What will your financial story look like?

Don’t let your spending during high school and college come back to haunt you later.

What will your financial story look like?

As you high school juniors prepare to apply for financial aid and go off to college after next year, decide which story you want written about how you handled your finances as a young adult.

Many young people graduate from college not only with historically high student loan debt despite financial aid, but also with thousands of dollars of credit card debt at very high rates of interest.

Too often, graduates don’t land that big job they counted on. So the burden of their debt, which they now have to repay in addition to their ongoing living expenses, leaves them struggling in ways that come as a real shock after living a pretty nice lifestyle through credit cards in college.

I wouldn’t want that to be my story.

Then there are the students who have to file for bankruptcy. And the students who handled their credit card debt so poorly and destroyed their credit by paying late, missing payments or exceeding their credit limits, that they lost out on jobs, apartments, car loans and student loans.

Who would want to be the subject of those stories? There are other stories, though, too. Much nicer ones. Stories of college students who stick to realistic budgets in college. Who know the difference between needs and wants, live within their means and work hard to minimize their debt. Students who work the highest-paying jobs they can find through college, use cash instead of plastic and always look for ways to save money.

Those stories would be my choice. Here’s how to make it yours, too.

• Ignore credit offers. When you get to college, you will be aggressively solicited by salespeople, e-mail and fliers to sign up for credit cards. You’ll be offered attractive free gifts, sometimes even iPods. You’ll be amazed at the credit limits you’ll be offered. But don’t get a credit card until at least senior year of college.

They want you to have those cards not because they think you will be financially responsible but because they hope you’ll use them irresponsibly and end up paying them a lot of interest and hidden fees.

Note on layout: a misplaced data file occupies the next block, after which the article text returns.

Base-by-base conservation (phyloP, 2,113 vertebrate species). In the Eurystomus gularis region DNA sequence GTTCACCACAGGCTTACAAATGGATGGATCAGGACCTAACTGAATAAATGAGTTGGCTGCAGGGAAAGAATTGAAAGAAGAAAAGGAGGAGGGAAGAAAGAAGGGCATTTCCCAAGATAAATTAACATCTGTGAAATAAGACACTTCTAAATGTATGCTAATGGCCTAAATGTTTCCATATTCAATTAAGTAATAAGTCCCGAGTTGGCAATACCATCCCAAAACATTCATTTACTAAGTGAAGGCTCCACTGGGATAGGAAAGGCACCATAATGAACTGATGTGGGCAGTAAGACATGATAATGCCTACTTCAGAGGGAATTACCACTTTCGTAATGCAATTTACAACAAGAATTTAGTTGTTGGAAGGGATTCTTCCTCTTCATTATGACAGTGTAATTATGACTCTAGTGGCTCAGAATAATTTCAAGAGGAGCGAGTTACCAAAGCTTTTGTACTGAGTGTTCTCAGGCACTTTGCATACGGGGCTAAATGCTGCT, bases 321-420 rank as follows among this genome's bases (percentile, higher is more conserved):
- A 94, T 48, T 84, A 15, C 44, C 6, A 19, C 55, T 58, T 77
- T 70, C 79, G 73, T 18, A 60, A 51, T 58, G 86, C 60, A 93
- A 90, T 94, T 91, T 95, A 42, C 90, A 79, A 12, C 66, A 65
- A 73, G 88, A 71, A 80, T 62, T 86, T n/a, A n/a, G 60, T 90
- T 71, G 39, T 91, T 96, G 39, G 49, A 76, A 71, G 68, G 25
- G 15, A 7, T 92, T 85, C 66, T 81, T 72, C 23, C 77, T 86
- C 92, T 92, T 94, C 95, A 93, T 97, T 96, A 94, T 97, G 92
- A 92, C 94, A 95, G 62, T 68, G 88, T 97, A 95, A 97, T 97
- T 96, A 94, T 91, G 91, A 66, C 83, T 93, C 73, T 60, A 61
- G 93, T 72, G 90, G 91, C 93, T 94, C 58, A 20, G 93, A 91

• Set up a budget. If you don’t have a budget, you won’t know if you’re spending your money on needs or wants. Keep track of your charges, and you will be amazed at how quickly small amounts can add up. If once a week you have a Starbucks iced latte ($4), a pizza delivered to your dorm or apartment that you split with two friends ($4) and half-priced appetizers at Applebee’s with some friends ($12), that’s $20 a week or $1,040 a year. Over your four years in college, that’s $4,160 that you could owe on your credit card when you graduate.

A good way to avoid this debt is to follow a simple rule: If you can eat or drink it, pay cash for it. If somebody asked you how you built up so much credit card debt, you wouldn’t even remember those trips to Starbucks and Applebee’s, because they seem like such ordinary things to do. Add a few concerts and spring breaks to that, and you’re in trouble.

• Visit the CARE Program Web site, careprogram.us, to download the handouts on creating a realistic college budget and financial tips for students.

• Plan for emergencies. Save at least $500 in an emergency savings account for when you go off to college.

• Don’t give in to peer pressure. You will meet other people in college who have more money than you or who are willing to go into debt to have more stuff. Don’t let their choices affect your decisions.

Hon. John C. Ninfo is a U.S. Bankruptcy Court judge. Visit his site at careprogram.us.



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